Spice aims to provide a complete open source solution for interaction with virtualized desktops
- Name: Alexander Larsson
- Email: firstname.lastname@example.org
- Targeted release: Fedora 14
- Last updated: 2010-09-16
- Percentage of completion: 100%
- All spice 0.6 packages are done
- qemu-0.13.0-0.6.rc1.fc14 has spice support
The Spice project deals with all of the infrastructure involved in connecting to and operating desktop environments remotely. It's main focus is on virtualized devices within qemu virtual machines, but it also provides a pure X frame buffer solution known as XSpice.
The Simple Protocol for Independent Computing Environments (SPICE) is used for client-server communication. Spice adds a QXL display device to QEMU and provides drivers for this device for both X and Windows. It also provides a Spice server and VDAgent to handle connections and transmit the information via the SPICE protocol to clients. The Spice project provides a Linux, Windows, and HTML5 client. There are experimental Mac OS X and Android clients as well.
Features supported in the protocol are:
- Accelerated 2D graphics
- "Hardware" cursor support
- Audio playing
- Audio recording
- Image compression, both lossless and lossy (for WAN support)
- Video detection with MJpeg streaming
- Client side mouse pointer support
- Drivers for: X, Windows (xp, vista, win7)
Red Hat acquired Spice together with kvm when it aqcuired Qumranet, and has invested significant effort into opening it up, cleaning up dependencies, etc.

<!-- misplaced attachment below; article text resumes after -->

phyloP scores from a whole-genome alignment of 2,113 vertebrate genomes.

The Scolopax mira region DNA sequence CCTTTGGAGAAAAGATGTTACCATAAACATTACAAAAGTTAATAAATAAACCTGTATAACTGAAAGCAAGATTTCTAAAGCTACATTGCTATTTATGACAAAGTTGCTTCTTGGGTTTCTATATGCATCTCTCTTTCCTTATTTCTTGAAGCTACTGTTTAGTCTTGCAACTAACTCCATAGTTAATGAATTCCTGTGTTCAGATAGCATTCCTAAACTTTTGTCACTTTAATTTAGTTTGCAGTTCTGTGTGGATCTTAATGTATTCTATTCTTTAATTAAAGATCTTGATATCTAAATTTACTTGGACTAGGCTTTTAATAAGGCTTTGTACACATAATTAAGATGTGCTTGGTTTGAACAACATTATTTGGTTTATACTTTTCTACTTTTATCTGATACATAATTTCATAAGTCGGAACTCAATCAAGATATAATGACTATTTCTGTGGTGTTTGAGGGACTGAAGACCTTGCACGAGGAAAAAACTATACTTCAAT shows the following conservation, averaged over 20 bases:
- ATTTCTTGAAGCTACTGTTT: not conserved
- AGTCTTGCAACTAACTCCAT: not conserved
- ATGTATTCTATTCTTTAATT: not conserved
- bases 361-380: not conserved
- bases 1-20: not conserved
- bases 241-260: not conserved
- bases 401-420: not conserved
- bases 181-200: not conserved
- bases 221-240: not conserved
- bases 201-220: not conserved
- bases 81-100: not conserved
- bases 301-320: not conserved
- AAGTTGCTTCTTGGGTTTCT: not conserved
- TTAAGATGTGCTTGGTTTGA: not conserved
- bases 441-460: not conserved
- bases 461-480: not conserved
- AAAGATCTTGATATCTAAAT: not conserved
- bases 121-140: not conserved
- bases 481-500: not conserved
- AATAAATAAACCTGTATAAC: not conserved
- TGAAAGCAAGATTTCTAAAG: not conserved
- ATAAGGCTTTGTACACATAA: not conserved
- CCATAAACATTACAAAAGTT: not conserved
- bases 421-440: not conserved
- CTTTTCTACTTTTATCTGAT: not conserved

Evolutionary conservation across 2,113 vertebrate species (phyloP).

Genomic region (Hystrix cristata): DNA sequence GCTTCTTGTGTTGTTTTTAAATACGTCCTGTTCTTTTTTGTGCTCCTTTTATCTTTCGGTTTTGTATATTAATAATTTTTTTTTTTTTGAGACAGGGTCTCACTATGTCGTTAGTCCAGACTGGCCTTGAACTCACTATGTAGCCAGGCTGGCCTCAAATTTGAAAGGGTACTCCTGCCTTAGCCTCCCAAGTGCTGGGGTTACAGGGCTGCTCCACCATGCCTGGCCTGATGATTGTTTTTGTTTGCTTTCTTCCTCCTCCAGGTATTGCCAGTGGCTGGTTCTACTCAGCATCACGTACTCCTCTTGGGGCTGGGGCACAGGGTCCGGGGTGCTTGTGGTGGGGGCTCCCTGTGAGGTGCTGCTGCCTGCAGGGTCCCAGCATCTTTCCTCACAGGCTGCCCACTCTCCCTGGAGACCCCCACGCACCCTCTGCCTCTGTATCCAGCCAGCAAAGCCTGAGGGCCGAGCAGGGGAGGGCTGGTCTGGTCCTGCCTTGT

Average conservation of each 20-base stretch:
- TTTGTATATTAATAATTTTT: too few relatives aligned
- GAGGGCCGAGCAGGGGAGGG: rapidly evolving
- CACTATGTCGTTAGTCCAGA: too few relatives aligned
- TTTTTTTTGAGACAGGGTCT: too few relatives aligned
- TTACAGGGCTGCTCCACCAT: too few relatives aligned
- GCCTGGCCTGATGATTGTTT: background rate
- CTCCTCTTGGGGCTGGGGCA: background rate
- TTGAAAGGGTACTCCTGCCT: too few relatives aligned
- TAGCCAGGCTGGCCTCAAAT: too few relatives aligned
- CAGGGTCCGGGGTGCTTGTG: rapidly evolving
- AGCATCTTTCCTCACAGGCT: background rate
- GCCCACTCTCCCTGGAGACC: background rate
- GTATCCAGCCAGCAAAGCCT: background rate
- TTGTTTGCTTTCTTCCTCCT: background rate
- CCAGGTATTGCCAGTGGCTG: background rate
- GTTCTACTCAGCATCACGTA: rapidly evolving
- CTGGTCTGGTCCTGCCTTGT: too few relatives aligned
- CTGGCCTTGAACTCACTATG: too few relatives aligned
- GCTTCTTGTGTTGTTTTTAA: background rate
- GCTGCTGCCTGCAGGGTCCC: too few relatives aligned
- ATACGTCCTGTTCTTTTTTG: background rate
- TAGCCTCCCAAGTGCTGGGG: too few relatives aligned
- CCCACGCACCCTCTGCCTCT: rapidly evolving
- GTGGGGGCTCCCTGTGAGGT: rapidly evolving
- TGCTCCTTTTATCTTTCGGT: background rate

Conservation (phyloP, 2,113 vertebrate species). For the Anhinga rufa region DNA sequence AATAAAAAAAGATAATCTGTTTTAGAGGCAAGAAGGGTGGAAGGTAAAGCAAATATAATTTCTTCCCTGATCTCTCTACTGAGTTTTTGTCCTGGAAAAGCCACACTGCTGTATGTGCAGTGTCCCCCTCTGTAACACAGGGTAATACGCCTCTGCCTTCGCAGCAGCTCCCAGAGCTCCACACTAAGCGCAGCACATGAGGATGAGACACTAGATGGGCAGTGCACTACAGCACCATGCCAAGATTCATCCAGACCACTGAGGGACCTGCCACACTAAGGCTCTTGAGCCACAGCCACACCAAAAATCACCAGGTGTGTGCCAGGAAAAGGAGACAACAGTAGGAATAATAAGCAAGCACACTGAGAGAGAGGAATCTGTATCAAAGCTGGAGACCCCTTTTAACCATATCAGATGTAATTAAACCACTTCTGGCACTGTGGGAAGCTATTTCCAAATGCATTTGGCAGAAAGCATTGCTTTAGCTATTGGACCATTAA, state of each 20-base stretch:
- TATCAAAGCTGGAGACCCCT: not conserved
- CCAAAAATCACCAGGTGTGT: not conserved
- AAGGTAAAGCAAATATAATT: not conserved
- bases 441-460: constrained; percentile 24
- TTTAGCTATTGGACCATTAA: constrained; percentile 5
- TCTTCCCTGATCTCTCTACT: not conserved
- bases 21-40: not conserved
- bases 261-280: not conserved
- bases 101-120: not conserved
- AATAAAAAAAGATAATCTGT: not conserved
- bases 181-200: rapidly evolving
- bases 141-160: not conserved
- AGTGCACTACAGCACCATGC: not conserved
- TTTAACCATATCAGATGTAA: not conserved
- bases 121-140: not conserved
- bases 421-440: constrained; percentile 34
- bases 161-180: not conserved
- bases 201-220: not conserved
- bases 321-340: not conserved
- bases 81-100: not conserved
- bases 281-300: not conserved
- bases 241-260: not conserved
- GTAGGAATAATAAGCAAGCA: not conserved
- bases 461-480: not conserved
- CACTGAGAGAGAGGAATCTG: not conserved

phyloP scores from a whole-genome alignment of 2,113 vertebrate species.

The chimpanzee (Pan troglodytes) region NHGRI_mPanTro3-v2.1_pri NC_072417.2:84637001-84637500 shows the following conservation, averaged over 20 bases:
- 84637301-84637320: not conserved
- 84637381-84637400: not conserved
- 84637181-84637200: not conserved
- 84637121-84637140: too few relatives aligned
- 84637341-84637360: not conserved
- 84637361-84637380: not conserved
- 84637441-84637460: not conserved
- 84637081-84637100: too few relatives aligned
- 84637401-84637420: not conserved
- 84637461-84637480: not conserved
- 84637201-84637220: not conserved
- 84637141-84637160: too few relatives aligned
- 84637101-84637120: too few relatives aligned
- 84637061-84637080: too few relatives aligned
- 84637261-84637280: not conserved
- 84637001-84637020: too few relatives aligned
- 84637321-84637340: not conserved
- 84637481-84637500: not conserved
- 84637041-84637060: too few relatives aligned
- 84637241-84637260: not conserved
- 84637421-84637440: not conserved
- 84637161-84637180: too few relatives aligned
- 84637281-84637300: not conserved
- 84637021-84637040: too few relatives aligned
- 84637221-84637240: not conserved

Benefit to Fedora
In the long term, Spice will let Fedora provide a better user experience in desktop virtualization. In the short term, Fedora gains an interesting new open-source technology that many people want to try out.
- Spice support needs to be added to the Fedora qemu package
- Need to package celt 0.5.1 as celt051 package (for the specific bitstream format spice uses) [bug #612979] [packages]
- Need to package spice-protocol [bug #612943] [packages]
- Need to package spice, giving spice-server and spice-client packages [bug #613067] [packages]
- Need to update xorg-x11-drv-qxl package for latest spice version
Other (non-mandatory) spice-related bits useful to have in Fedora:
- Spice guest agent for linux [bug #613654]
- mingw32 versions of the spice packages for cross-compiling windows apps + drivers on Fedora.
A common use for spice is to run windows client, and spice ships with several windows parts:
- A video driver.
- An agent for doing operations inside the guest.
- virtio serial driver for talking to the agent.
It might be interesting to package these in fedora somehow so that its easy to deploy them. Note that the fedora package guidelines don't allow shipping pre-compiled blobs. Which implies we must build the windows binaries in mock/koji. Which implies we must be able to cross-build all bits using the mingw compiler.
How To Test
The server part of Spice requires a x86-64 machine, and ideally should have hardware virtualization support (kvm) although this is not strictly required.
The client currently works on x86-64 and x86, but we're working on porting it to more architectures.
To test spice, install a qemu with spice support and spice-server on the server machine, then start qemu with options something like this:
qemu <disk-image> -usbdevice tablet -soundhw ac97 -vga qxl -spice port=5930,disable-ticketing -enable-kvm
or with passwords:
qemu <disk-image> -usbdevice tablet -soundhw ac97 -vga qxl -spice port=5930,password=<secret> -enable-kvm
On the client, install the spice-client package and start it like:
spicec -h localhost -p 1234 -w <secret>
This should let you access the machine. You should now install the qxl driver and optionally the agent (only available for windows) in the guest. If you do not do this you're running in vga mode which is quite slow and inefficient.
The initial version of spice is not integrated with the virtualization management in Fedora (libvirt). We're working on this, but its not expected to happen in F14.
Drop the qemu patch, stay with current qemu frontends
Note that most of the official documentation is generally badly out of date.
- Fedora 14 introduces the Spice framework for desktop virtualization.